[Jon] Yeah media queries and media queries are actually the thing that gave me the epiphany about this idea. I’m obviously not the only person in the industry who’s talking about this but I saw a presentation on media queries and it really just blew my mind. Media queries allow you through declarative CSS to specify different CSS selectors and properties for your HTML based upon a query, an expression, and typically when we’re talking about mobile, those expressions are things like how wide is the view port or how narrow is the view port, depending on how you want to look at it but what it allows you to do is declaratively say, here’s my HTML. Here’s my CSS. When somebody’s looking at my web page or my app on a 27 inch monitor, this is what I want it to look like and when they’re looking at it on, you know, iPhone 480 by 480 width, this is what I want it to look like. When they’re looking at it on a tablet this is what I want it to look like and you can change things like color and what’s displayed and not displayed and the size of the images. And what that allows you to do is to have one, you know, HTML page, one you know set of CSS. It could be multiple CSS files or one CSS file but have that be able to render adaptively depending on the resolution of the browser and you can even do this by resizing your browser on the desktop. You can see this happen. And so media queries — you know one of the things that I talk about in the course is how it can allow you to build, you know, — again getting back to the idea of let’s say I’m an enterprise and I have a website that you know we want to have that functionality to be — to work well on mobile devices. Through media queries I can have the same page, the same functionality render really well on my 27 inch monitor and render really well on my mobile devices whether it’s Android or iOS or Windows Phone or a tablet or whatever. With that power is that I don’t have to do a bunch of service side detection of what the devices are and render different HTML and have different views or whatever my technology might be on the server side. I can basically say here’s my whole package of my application and again, the idea is to have it respond to the device and be able to render differently based on the device and the resolution of the current — of the browser, of the view port.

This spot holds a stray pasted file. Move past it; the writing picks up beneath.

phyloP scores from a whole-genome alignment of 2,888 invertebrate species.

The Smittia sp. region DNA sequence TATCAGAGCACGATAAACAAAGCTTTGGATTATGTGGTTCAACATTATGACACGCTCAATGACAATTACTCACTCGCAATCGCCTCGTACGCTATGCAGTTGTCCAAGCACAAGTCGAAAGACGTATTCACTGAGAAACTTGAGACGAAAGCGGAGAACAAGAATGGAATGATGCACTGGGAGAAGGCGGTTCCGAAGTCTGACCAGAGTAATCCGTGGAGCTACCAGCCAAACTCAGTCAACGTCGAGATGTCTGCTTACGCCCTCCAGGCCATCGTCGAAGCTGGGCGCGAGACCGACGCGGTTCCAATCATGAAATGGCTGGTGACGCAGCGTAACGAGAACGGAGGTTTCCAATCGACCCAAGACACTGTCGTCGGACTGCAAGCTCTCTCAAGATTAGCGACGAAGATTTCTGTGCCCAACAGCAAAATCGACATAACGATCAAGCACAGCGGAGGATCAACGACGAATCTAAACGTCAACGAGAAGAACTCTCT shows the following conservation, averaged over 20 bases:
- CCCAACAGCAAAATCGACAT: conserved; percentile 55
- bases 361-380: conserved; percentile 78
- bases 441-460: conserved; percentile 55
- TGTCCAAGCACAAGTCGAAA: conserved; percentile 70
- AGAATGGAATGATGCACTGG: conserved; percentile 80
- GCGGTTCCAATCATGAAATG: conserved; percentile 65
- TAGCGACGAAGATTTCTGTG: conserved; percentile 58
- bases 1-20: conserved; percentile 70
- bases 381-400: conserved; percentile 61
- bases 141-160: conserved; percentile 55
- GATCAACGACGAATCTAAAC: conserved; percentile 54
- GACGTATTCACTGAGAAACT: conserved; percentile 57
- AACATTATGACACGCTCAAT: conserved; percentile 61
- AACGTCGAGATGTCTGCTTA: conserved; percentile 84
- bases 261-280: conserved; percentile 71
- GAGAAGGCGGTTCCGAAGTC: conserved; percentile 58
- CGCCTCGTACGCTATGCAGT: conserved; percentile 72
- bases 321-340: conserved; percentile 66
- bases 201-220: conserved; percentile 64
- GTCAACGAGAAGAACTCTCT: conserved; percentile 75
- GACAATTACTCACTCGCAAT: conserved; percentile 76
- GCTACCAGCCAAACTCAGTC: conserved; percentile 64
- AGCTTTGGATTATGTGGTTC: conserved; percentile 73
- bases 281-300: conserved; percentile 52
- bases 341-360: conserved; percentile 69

[Fritz] Right. Yeah as soon as I saw some of the demos you did of that, it made me wish that more websites did that today because a lot of people just choose a fixed pixel width and kind of stick with it because of design consideration. So –
[Jon] Yeah, the 960 pixels is what I refer to as the current designer fetish size.
[Jon] And you know, you and I talking and we both have 27 inch monitors I know. And so when you do a full screen on that, you get, you know –
[Fritz] It’s pretty much useless yeah.
[Jon] The website in the middle and then a bunch of white space or images or background images or whatever. It’s very annoying.
[Fritz] Yeah, yeah agreed. Well, great, Jon. I appreciate you taking the time. I hope everyone takes a moment to look at your course and learn more about using HTML 5 to adapt to all of these different mobile devices that are coming into our lives more by the day. So thanks very much Jon.
[Jon] Thank you Fritz.
About the Author
Paul Ballard is a Chief Architect specializing in large scale distributed system development and enterprise software processes. Paul has more than twenty years of development experience including being a former Microsoft MVP, a speaker at technical conferences such as Microsoft Tech-Ed and VSLive, and a published author. Prior to working on the Windows platform, he built software using a vast array of technologies including Java, Unix, C, and even OS/2.